72 Hour Kit
A few weeks ago, I finished an essay about Mormons, the left and climate change. I am submitting it for publication, so I can’t go into it all here, but I wanted to delve into a couple main points.
Growing up Mormon, was always taught to be prepared for natural disaster. Sometimes “disaster” meant a tornado or an earthquake. Other times it was obvious what we were really talking about: how to weather the weather that would precede the apocalypse. Either way, it was a mark of shame not to have a brimming 72 hour kit stuffed with food, flashlights and all the hand sanitizer a post-tornado victim could ever want.
But it’s not just the 72 hour kits. Everywhere I turn, I see the same thing: When Mormons think something is important, they give their all to it; when they think something is dangerous or avoidable, they do everything in their power to prepare for or prevent it. We have an entire city square dedicated to producing and packaging food for the hungry and the disaster-struck. We could make a funeral casserole in the thick of a hurricane. Teenage girls and boys spend dozens of hours doing things to improve their communities.
In this same spirit, there was a bucket toilet seat on my parent’s porch last month. The neighborhood emergency preparedness committee had dropped it off after an emergency preparedness guru had put the fear of God in everyone at the most recent meeting. He challenged them to really think about what they would need in the event of a disaster. That’s when they all realized they were toiletless and alone. So they figured it out, and in a few measly days, there were toilets on porches as far as the eye could see.
The weird thing is, most Mormons you talk to are either climate-apathetic or climate change deniers. If you asked them about the connections between the changing climate and the increase in the natural disasters they prepare for so dutifully, you’d probably get shrugs. Most of them don’t know and don’t care. But they are absurdly prepared to weather that weather.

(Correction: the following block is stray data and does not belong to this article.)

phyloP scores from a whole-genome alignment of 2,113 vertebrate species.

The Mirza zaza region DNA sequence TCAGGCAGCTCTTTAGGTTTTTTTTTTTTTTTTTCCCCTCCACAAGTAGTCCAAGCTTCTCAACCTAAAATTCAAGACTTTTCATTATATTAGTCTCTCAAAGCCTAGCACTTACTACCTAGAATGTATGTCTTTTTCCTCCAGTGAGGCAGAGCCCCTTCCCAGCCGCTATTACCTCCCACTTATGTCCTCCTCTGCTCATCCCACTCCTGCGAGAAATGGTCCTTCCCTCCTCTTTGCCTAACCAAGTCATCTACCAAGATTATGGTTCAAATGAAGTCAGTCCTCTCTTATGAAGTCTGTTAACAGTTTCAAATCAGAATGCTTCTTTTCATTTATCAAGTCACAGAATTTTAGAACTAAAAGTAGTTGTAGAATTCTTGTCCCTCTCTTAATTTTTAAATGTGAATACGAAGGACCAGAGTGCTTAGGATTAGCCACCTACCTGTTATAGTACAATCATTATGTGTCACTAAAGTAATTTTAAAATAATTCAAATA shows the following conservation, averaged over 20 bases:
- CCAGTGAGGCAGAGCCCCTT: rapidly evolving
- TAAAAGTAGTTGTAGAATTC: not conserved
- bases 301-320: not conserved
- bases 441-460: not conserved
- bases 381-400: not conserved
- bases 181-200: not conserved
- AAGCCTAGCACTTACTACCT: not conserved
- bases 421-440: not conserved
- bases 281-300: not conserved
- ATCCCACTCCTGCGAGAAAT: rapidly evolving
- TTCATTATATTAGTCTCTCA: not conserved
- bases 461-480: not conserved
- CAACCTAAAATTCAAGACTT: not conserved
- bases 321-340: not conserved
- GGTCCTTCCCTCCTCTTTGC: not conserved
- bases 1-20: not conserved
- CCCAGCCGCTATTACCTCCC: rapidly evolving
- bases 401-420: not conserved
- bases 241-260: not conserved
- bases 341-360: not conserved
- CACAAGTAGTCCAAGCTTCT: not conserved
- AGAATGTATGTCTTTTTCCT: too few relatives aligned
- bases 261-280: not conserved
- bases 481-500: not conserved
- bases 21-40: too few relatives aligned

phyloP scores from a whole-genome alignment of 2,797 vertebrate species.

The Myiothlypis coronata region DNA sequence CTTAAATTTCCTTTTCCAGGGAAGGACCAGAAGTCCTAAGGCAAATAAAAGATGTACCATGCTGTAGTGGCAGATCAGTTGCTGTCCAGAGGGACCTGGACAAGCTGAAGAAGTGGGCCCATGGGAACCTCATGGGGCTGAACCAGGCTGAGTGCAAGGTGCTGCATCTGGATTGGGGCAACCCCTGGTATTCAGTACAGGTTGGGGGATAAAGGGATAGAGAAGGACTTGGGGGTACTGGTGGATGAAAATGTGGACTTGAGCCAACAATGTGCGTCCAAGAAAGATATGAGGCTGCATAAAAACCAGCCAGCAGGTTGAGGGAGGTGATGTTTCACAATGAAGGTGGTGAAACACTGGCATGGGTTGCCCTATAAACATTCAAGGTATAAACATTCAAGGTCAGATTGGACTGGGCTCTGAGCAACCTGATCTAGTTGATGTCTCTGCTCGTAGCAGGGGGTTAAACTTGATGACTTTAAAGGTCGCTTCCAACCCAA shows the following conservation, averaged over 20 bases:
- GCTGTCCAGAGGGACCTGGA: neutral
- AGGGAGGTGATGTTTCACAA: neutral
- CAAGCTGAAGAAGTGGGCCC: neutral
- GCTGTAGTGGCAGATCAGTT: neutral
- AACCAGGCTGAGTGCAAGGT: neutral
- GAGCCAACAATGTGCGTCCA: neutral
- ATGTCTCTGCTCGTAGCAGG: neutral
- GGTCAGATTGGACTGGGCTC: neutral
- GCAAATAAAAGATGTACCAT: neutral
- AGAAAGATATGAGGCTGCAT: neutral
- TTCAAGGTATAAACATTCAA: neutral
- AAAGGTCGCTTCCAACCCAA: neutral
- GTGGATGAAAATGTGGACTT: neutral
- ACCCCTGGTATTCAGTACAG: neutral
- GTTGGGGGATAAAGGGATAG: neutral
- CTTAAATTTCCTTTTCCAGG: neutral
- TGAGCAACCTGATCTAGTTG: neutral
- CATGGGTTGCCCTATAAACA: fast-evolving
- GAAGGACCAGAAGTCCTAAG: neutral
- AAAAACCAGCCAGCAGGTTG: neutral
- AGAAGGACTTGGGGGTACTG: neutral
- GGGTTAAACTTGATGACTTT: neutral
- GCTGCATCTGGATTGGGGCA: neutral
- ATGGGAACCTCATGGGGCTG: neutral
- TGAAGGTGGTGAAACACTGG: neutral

And then there are the people on the so-called left, who believe in climate change with all their hearts. They know what’s coming and how bad it’s going to get. And yet they are absurdly unprepared to stop it. Their strategies are, by and large, tepid and timid. Most do not dare to tell the truth of the matter even to themselves, much less to someone else. And because of this, they are in the strange position of knowing the weather but refusing to report on it. Ironically, they are much less ready to fight what they believe is coming than the Mormons who don’t believe in why it’s happening but are ready anyway.
We who care about the climate, planet, or environment often play the issue vaguely, comforting ourselves that we are doing what it takes. I get that: It’s scary to face the problem and either prepare for or prevent it. The problem is, it doesn’t matter how scary it is if we let that fear keep us from preparing, keep us from the fight.
So my question is this: what if we who care about the climate thought like emergency-preparedness Mormons? What would a 72 hour kit look like for surviving climate change? And what would it mean to prevent it?
We are good at planning for what we care about. So let’s care about the climate and have an honest conversation.
Let’s ask ourselves only a few questions: How bad is the problem, how much time do we have, and what would it take to solve it? And then add one more: If it’s already bad and getting worse, what do we need just to survive?
I’m asking us to set aside our conventional wisdoms and comforting cliches and think about emergency preparedness like the good Mormons we are. I am asking what is missing from our 72 hour kits, and what we need to do to not need them in the first place.